‘Well-trained’ isn’t always enough.
The three dogs, 7 month old Rottie pup Kaiser, Jack Russell Budd, 7 and Jack a Chihuahua Jack Russel mix aged 8 have been taught some impressive training tricks by the lady.
This case is interesting because three problems exist despite the training.
Kaiser is so excited to see people he jumps all over them. He’s already large and it won’t be funny to have a full-grown male Rottie jumping up at one. Already it hurts.
Secondly, all dogs need to pay more attention to their humans on walks, Kaiser because he’s so excited to see people and dogs, and the two little dogs because they get scared and noisy when on lead and see a dog.
Thirdly, the dogs come when called but not when it really matters.
When people come to the house Buddy can be taught to calm down before he gets any attention. Even being pushed and being told to get down is attention, isn’t it. It may get him down but won’t stop him next time.
He can be taught to do something polite like to sit before being given attention.
Because he is just so excited, sitting is difficult for the pup, so it’s the excitement that needs to be addressed first. Jumping up is a problem easily solved if all parties are consistent.
Getting the dogs’ attention when out starts at home.
In essence all dogs need to clock in to their humans when asked to. At the moment why should they? What’s in it for them? A quick fussing? They get fussing for free so it’s not a reward.
Each dog should respond instantly to his name when he hears it, with eye contact. Yes – Me? They can work on holding the gaze for a short while. There has to be something in it for the dog, though. or he will soon learn to ignore them.
Giving eye contact when he hears his name needs to become an automatic reflex, just the same as you would blink if someone pretended to throw something into your face.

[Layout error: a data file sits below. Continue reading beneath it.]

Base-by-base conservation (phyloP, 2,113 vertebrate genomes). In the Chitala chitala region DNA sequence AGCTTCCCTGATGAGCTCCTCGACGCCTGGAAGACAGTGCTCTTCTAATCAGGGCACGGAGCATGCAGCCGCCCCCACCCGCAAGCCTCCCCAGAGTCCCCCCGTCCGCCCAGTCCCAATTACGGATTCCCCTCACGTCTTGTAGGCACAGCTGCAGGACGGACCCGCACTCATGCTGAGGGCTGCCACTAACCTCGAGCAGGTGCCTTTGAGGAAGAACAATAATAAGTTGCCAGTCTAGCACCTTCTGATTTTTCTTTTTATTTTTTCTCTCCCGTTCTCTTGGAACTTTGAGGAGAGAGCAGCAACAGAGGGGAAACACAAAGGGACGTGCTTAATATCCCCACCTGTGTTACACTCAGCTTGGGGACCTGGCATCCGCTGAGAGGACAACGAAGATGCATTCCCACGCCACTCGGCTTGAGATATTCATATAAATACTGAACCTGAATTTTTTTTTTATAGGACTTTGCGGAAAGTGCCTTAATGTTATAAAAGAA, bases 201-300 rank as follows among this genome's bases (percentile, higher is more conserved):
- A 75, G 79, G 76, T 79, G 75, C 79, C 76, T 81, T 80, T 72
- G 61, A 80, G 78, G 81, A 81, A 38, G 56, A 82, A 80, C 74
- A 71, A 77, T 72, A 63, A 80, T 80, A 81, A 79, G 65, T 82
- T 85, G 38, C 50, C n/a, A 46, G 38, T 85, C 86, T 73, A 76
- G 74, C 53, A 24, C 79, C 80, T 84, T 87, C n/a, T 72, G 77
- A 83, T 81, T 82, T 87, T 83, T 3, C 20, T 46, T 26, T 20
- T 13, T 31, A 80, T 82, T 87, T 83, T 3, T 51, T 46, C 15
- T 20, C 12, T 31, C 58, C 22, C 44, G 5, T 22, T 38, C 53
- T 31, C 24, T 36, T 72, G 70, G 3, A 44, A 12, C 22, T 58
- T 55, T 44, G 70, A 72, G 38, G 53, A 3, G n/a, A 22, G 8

An automatic reflex only happens if it is practised enough times. Hundreds of times.
Coming when called starts at home too.
Reliable ‘coming when called’ is a lot harder and the work also starts at home.
They can work on a ‘coming when called’ reflex in the same way. For these three dogs I have suggested they charge a whistle by pairing the whistle with tiny special food hundreds of times.
Meanwhile if the dog’s not certain to come – don’t call. They won’t set themselves up to fail and thus lose the power they are building up. In places where running off could be a problem, like chasing children he wants to play with, Kaiser should be kept on a long line for now.
Getting attention and coming when called are the solution to other minor problems they are having. Kaiser likes to eat dog poo (coprophagia). Instead of yelling NO and giving it value, they can call him away and reward him. In fact, repeated sufficiently often he can be taught to automatically come to them for a piece of his kibble when one of the other dogs does his business. Obviously in order to avoid rehearsal Kaiser needs to be accompanied when outside.
By saying ‘Kaiser’ and getting instant eye contact, they can call him away when he’s about to jump on the sofa. Problem solved.
When he sees a child out on a walk, instead of running excitedly up to it and possibly chasing it, they call ‘Kaiser!’ ‘Yes – Me?’ ‘Come’. Reward. Problem solved.
Here is a nice little video: ‘A recall is a recall‘.
Ultimately the family should be able to blow the whistle and all three dogs will come running to them EVERY TIME, regardless of other dogs and things to chase and best blown before they are in full flight. Obviously some breeds are easier to train to come back than others, notably retrieving breeds. I know people who will correct me and say their breed will never reliably come back when called, but I still need to be convinced.
Ultimately the family should be able to call just a chosen dog, calling his name, get his instant attention and then ‘COME’. Reward.
Most people I go to say their dog has good recall – except when he sees another dog or has something better to do. That to my mind isn’t good recall. It’s a dog that has been ‘trained’ to understand coming when called and may be brilliant in the environment of his training class, but has chosen to do so in his own good time when out in the real world.
Training is largely about the dog’s relationship with his humans – and that is home stuff.
My own dogs’ formal training is limited to sit, down and stay, but coming when called is something they do reliably(and one is a Lurcher). Coming when called is basic for their own safety and for my sanity.